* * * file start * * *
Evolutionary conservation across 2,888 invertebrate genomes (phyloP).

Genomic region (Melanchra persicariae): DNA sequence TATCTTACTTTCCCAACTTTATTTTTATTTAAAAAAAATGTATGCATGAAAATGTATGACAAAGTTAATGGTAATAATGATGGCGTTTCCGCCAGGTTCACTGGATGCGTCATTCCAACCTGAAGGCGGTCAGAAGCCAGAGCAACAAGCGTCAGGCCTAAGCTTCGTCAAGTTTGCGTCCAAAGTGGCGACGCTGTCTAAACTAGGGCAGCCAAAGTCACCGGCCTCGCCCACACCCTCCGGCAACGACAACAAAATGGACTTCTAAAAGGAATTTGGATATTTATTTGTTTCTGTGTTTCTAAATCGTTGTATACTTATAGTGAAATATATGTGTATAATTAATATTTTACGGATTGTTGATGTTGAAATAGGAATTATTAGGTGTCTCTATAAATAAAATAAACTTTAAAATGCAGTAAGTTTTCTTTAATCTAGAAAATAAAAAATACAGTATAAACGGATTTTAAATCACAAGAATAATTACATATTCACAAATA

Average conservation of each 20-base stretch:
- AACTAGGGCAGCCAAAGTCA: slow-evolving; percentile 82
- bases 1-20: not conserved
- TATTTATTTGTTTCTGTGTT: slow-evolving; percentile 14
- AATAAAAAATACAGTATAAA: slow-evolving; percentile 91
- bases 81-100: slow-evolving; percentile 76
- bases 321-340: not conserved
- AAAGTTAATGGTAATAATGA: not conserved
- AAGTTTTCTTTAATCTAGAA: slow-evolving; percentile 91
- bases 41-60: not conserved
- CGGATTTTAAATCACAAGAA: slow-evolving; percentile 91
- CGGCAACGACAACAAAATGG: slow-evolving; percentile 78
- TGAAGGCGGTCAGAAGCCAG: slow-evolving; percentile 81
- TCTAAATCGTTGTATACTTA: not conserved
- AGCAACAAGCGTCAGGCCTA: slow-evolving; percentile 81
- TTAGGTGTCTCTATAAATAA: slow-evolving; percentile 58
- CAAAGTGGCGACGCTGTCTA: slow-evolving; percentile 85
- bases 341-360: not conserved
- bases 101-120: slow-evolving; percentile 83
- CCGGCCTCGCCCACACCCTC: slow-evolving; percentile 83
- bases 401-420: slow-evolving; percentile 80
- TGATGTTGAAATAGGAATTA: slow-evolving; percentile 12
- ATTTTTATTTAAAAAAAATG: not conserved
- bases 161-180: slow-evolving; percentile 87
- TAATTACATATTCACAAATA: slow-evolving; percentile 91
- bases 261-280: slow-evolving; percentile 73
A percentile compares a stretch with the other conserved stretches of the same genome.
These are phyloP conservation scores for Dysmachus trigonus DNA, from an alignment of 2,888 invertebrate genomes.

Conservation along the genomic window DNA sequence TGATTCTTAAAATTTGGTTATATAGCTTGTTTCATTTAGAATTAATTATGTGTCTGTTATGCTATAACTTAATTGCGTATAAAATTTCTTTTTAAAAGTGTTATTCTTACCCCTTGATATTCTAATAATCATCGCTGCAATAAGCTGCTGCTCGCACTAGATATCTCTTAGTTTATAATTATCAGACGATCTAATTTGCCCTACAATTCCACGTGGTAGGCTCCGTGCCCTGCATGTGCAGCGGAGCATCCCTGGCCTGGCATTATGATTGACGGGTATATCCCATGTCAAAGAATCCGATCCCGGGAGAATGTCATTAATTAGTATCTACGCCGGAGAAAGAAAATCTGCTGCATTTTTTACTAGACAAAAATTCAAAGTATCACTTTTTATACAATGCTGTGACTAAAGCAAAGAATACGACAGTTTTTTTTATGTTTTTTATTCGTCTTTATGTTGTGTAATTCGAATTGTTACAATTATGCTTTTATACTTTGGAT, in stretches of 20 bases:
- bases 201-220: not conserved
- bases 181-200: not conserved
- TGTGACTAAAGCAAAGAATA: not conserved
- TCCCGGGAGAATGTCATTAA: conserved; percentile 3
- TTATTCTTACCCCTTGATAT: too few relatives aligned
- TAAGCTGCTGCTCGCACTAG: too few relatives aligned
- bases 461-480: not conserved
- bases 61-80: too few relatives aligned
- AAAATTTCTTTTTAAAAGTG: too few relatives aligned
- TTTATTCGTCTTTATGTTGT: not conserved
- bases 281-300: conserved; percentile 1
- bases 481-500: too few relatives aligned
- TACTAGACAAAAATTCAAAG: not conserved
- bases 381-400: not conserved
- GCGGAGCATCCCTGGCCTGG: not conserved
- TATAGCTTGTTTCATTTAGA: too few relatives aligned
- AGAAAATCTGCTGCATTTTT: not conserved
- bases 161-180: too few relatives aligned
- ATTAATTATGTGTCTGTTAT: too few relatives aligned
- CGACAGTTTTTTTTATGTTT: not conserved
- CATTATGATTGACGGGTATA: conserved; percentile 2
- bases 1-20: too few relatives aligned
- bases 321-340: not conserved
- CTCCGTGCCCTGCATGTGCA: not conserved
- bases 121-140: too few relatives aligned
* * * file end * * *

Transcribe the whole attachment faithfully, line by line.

Evolutionary conservation across 2,888 invertebrate genomes (phyloP).

Genomic region (Melanchra persicariae): DNA sequence TATCTTACTTTCCCAACTTTATTTTTATTTAAAAAAAATGTATGCATGAAAATGTATGACAAAGTTAATGGTAATAATGATGGCGTTTCCGCCAGGTTCACTGGATGCGTCATTCCAACCTGAAGGCGGTCAGAAGCCAGAGCAACAAGCGTCAGGCCTAAGCTTCGTCAAGTTTGCGTCCAAAGTGGCGACGCTGTCTAAACTAGGGCAGCCAAAGTCACCGGCCTCGCCCACACCCTCCGGCAACGACAACAAAATGGACTTCTAAAAGGAATTTGGATATTTATTTGTTTCTGTGTTTCTAAATCGTTGTATACTTATAGTGAAATATATGTGTATAATTAATATTTTACGGATTGTTGATGTTGAAATAGGAATTATTAGGTGTCTCTATAAATAAAATAAACTTTAAAATGCAGTAAGTTTTCTTTAATCTAGAAAATAAAAAATACAGTATAAACGGATTTTAAATCACAAGAATAATTACATATTCACAAATA

Average conservation of each 20-base stretch:
- AACTAGGGCAGCCAAAGTCA: slow-evolving; percentile 82
- bases 1-20: not conserved
- TATTTATTTGTTTCTGTGTT: slow-evolving; percentile 14
- AATAAAAAATACAGTATAAA: slow-evolving; percentile 91
- bases 81-100: slow-evolving; percentile 76
- bases 321-340: not conserved
- AAAGTTAATGGTAATAATGA: not conserved
- AAGTTTTCTTTAATCTAGAA: slow-evolving; percentile 91
- bases 41-60: not conserved
- CGGATTTTAAATCACAAGAA: slow-evolving; percentile 91
- CGGCAACGACAACAAAATGG: slow-evolving; percentile 78
- TGAAGGCGGTCAGAAGCCAG: slow-evolving; percentile 81
- TCTAAATCGTTGTATACTTA: not conserved
- AGCAACAAGCGTCAGGCCTA: slow-evolving; percentile 81
- TTAGGTGTCTCTATAAATAA: slow-evolving; percentile 58
- CAAAGTGGCGACGCTGTCTA: slow-evolving; percentile 85
- bases 341-360: not conserved
- bases 101-120: slow-evolving; percentile 83
- CCGGCCTCGCCCACACCCTC: slow-evolving; percentile 83
- bases 401-420: slow-evolving; percentile 80
- TGATGTTGAAATAGGAATTA: slow-evolving; percentile 12
- ATTTTTATTTAAAAAAAATG: not conserved
- bases 161-180: slow-evolving; percentile 87
- TAATTACATATTCACAAATA: slow-evolving; percentile 91
- bases 261-280: slow-evolving; percentile 73
A percentile compares a stretch with the other conserved stretches of the same genome.
These are phyloP conservation scores for Dysmachus trigonus DNA, from an alignment of 2,888 invertebrate genomes.

Conservation along the genomic window DNA sequence TGATTCTTAAAATTTGGTTATATAGCTTGTTTCATTTAGAATTAATTATGTGTCTGTTATGCTATAACTTAATTGCGTATAAAATTTCTTTTTAAAAGTGTTATTCTTACCCCTTGATATTCTAATAATCATCGCTGCAATAAGCTGCTGCTCGCACTAGATATCTCTTAGTTTATAATTATCAGACGATCTAATTTGCCCTACAATTCCACGTGGTAGGCTCCGTGCCCTGCATGTGCAGCGGAGCATCCCTGGCCTGGCATTATGATTGACGGGTATATCCCATGTCAAAGAATCCGATCCCGGGAGAATGTCATTAATTAGTATCTACGCCGGAGAAAGAAAATCTGCTGCATTTTTTACTAGACAAAAATTCAAAGTATCACTTTTTATACAATGCTGTGACTAAAGCAAAGAATACGACAGTTTTTTTTATGTTTTTTATTCGTCTTTATGTTGTGTAATTCGAATTGTTACAATTATGCTTTTATACTTTGGAT, in stretches of 20 bases:
- bases 201-220: not conserved
- bases 181-200: not conserved
- TGTGACTAAAGCAAAGAATA: not conserved
- TCCCGGGAGAATGTCATTAA: conserved; percentile 3
- TTATTCTTACCCCTTGATAT: too few relatives aligned
- TAAGCTGCTGCTCGCACTAG: too few relatives aligned
- bases 461-480: not conserved
- bases 61-80: too few relatives aligned
- AAAATTTCTTTTTAAAAGTG: too few relatives aligned
- TTTATTCGTCTTTATGTTGT: not conserved
- bases 281-300: conserved; percentile 1
- bases 481-500: too few relatives aligned
- TACTAGACAAAAATTCAAAG: not conserved
- bases 381-400: not conserved
- GCGGAGCATCCCTGGCCTGG: not conserved
- TATAGCTTGTTTCATTTAGA: too few relatives aligned
- AGAAAATCTGCTGCATTTTT: not conserved
- bases 161-180: too few relatives aligned
- ATTAATTATGTGTCTGTTAT: too few relatives aligned
- CGACAGTTTTTTTTATGTTT: not conserved
- CATTATGATTGACGGGTATA: conserved; percentile 2
- bases 1-20: too few relatives aligned
- bases 321-340: not conserved
- CTCCGTGCCCTGCATGTGCA: not conserved
- bases 121-140: too few relatives aligned